7.01 / January 2012

Domestic Violence

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Carl is lying in bed half-asleep with the side lamp still glowing when the girl appears at his bedroom door. She is wearing the white undershirt he loaned her while her travel-worn clothes are in the wash. She lies down on her stomach with her face turned away from him. She asks Carl to please fuck her, says she cannot sleep without being fucked. Carl tells her that sex is not what he is after even as his penis grows heavy against his thigh. She hitches up the shirt so that he can see that her striped panties have a tear along the side seam. Her thighs and buttocks tense and release, tense and release as if she is already being fucked. She hooks a thumb into the side of her panties and pulls them down so that one cheek is exposed. Her skin stretches smooth and full.

Please, she says.

Carl has not yet learned her name. He touches her shoulder to roll her onto her back. She shrugs off his hand and tugs the shirt over her head but pillows it under her face. Her spine seems strong and fragile at the same time with its bones straining along her back. She draws one knee up toward her chest, tugging the panties until they form a taut underline to the dark, damp space between her legs. She is twenty or twenty-two, maybe a little older.

From behind, she says, resting her head against her arm, grasping the rail of the wrought-iron headboard.

When he strokes her ass, her muscles stop tensing and releasing. She opens her legs wide until the seam of her panties gives way and the torn underwear snaps and puddles against the sheets. Carl uses both hands to pull her hips toward him, wants to bite the flesh of her ass as she bucks and backs onto him.

Harder, she says.

Carl almost forgets to pull out when he comes so he splatters her ass and back and even her hair.

I’ll get a towel, he says.

He climbs off her and her hips slide down until she is stretched full-length and face-down in the bed, her breathing audible, her face buried in the undershirt she had tugged off.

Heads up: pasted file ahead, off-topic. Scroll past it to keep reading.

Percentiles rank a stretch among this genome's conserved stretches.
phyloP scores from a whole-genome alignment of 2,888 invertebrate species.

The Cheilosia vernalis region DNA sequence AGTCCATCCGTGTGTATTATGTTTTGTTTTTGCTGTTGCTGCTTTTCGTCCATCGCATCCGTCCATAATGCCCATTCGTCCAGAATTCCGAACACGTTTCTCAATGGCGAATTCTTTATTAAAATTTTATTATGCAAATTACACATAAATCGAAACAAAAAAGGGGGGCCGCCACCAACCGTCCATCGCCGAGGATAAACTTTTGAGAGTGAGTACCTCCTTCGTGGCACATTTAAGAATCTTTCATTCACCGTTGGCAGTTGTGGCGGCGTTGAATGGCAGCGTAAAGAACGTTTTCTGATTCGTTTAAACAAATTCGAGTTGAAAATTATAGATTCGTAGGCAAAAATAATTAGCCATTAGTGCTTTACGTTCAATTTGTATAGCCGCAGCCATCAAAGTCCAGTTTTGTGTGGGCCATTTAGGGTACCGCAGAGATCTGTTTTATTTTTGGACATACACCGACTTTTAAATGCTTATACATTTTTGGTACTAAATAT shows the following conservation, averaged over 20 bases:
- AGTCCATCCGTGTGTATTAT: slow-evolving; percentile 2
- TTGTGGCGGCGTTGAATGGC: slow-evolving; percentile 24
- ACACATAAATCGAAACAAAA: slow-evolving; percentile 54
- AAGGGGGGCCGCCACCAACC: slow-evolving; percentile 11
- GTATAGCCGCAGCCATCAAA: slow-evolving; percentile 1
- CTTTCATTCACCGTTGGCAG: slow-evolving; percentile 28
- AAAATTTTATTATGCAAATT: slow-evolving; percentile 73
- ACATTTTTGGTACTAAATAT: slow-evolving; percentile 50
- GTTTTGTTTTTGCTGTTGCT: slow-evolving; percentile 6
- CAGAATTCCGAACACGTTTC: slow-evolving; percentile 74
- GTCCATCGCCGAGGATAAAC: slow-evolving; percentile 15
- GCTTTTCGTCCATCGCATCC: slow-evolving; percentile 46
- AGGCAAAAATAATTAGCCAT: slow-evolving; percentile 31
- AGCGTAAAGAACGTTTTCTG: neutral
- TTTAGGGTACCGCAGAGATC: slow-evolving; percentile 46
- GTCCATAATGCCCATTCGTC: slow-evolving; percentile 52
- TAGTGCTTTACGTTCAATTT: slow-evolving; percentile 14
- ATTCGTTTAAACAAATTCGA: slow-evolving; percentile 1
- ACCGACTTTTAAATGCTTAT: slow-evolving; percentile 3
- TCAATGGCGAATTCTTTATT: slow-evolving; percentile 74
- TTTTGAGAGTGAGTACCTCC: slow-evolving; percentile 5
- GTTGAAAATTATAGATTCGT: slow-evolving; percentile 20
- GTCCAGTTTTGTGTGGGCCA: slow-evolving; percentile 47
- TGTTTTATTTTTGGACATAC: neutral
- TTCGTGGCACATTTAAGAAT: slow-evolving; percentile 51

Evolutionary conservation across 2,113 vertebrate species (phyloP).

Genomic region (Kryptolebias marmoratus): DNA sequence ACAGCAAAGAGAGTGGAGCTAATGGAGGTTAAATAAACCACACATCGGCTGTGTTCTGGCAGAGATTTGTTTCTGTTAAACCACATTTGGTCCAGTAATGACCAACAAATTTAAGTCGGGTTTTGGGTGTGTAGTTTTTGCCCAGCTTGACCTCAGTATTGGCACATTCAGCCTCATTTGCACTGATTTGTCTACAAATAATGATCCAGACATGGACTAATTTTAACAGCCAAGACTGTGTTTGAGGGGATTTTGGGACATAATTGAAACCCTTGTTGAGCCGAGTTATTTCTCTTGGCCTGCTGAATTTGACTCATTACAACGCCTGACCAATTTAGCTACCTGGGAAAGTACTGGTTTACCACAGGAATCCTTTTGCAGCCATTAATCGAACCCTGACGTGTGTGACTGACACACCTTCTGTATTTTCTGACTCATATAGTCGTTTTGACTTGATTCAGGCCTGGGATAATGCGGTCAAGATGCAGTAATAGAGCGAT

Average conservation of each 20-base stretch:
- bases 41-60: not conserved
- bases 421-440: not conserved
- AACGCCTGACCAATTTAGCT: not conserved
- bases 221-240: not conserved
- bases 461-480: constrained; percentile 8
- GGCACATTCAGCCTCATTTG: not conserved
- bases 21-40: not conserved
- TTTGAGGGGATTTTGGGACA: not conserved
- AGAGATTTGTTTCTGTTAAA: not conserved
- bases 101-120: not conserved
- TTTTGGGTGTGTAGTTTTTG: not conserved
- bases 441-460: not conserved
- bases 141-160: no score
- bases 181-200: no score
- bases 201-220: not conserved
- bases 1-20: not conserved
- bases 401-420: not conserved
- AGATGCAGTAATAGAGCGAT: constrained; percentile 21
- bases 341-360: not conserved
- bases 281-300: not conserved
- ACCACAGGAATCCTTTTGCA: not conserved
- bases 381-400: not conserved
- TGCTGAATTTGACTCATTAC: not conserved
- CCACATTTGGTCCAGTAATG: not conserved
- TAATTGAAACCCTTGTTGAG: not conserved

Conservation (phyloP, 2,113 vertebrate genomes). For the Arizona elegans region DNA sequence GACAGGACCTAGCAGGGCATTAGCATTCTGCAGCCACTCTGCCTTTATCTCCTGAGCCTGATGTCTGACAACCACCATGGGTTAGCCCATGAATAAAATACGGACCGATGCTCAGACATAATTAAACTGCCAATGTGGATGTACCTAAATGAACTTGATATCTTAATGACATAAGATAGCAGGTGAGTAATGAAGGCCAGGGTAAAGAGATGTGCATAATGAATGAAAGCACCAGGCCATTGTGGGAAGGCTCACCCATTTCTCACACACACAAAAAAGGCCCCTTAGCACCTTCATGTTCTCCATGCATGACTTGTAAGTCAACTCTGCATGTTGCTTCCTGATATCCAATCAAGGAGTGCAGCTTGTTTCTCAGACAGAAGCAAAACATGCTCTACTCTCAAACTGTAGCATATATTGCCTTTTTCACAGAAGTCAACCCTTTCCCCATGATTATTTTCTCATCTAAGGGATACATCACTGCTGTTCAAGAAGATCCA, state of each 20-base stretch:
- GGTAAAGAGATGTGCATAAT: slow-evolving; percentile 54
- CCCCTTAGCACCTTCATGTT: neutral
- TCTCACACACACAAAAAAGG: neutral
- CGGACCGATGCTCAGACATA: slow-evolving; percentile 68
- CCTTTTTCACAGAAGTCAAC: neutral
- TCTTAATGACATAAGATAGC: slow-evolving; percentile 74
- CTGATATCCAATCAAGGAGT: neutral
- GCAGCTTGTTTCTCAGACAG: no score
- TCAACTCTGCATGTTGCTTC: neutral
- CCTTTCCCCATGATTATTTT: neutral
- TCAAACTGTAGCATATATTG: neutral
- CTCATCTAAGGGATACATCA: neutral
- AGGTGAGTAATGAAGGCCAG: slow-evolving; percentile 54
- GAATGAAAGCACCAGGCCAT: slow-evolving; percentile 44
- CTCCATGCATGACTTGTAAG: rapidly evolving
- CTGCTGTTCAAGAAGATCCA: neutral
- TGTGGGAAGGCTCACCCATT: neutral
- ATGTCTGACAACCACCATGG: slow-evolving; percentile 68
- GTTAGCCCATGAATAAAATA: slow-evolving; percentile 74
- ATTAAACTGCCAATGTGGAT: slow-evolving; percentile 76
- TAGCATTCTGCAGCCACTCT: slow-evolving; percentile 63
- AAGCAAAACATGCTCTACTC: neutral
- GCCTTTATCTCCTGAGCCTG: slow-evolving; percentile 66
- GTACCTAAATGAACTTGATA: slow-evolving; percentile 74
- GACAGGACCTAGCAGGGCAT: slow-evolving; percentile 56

Carl runs water until it is warm and wets a corner of the clean towel.

The girl has not moved, and Carl wipes the stickiness from her back and hair. She is so still he wonders if she is asleep.

He traces the small brown birthmark like a thumbprint just below her shoulder.

Can I sleep here? she says.

Carl covers her with the thin sheet and faded quilt before he slides into bed beside her. He leans to kiss the back of her head. He can smell his own shampoo in her hair. She stretches her limbs under the sheet, and he wonders how long it has been since she slept in a regular bed.

What’s your name? he says.

Her breathing deepens. She does not answer.


Carl had found her sleeping in the town park, observed her there in the early mornings on his way to his job at the city pool. At first he thought she was a drunk local, but even the hung-over kids manage to stumble back to their homes before dawn. Outside the snack bar she eyed the families throwing away half-sandwiches the way his cat watches him scraping meat into the trash. Carl bought a hot dog with fries and sat at the table near the edge of the patio, staring at the girl until she made eye contact, then nodded to her and walked off. When Carl looked back over his shoulder, the hot dog and the girl had vanished.

That night, when he saw her sleeping under the big oak on the playground on his way home from work, he knelt beside her.

You can’t sleep here, he said.

Her body stiffened and her fingers tightened on her backpack before she opened her eyes and took in his face.

Thank you for the hot dog, she said.

Come home with me, he said. We’ll figure something out.

I’m not on drugs, she said.


I’m not a whore, she said.


Okay, she said.

Carl took her back to his house just a couple of streets from the park. She showered while he made her eggs, toast, and bacon.

She ate all the food without looking up from her plate until she had sponged the last of the egg yolk with a crust, then she sat on his couch reading the newspaper from the day before. He sat with her while she read. After a while, he turned on the television and found a movie on cable. She put down the paper and laughed at the funny parts.

When he asked her to go to the grocery store with him, she declined. She said, I’ll leave. I know you don’t want someone like me in your place alone.

Do you need anything from the store? he said.

When he returned, she had washed the dishes and cleaned the bathroom.

She told him she had run away from her life, from a boyfriend who said he would kill her if she left, from a waitressing job in Memphis. She ended up in Dade County when a trucker dropped her off at the I-75/I-24 split after she refused to suck him off.

Carl told her she could stay for a few days until she got her balance back. After she showered, he realized how young she was. Her face beaconed freshness except for a fading yellow bruise along her jawline that she kept pulling her hair over.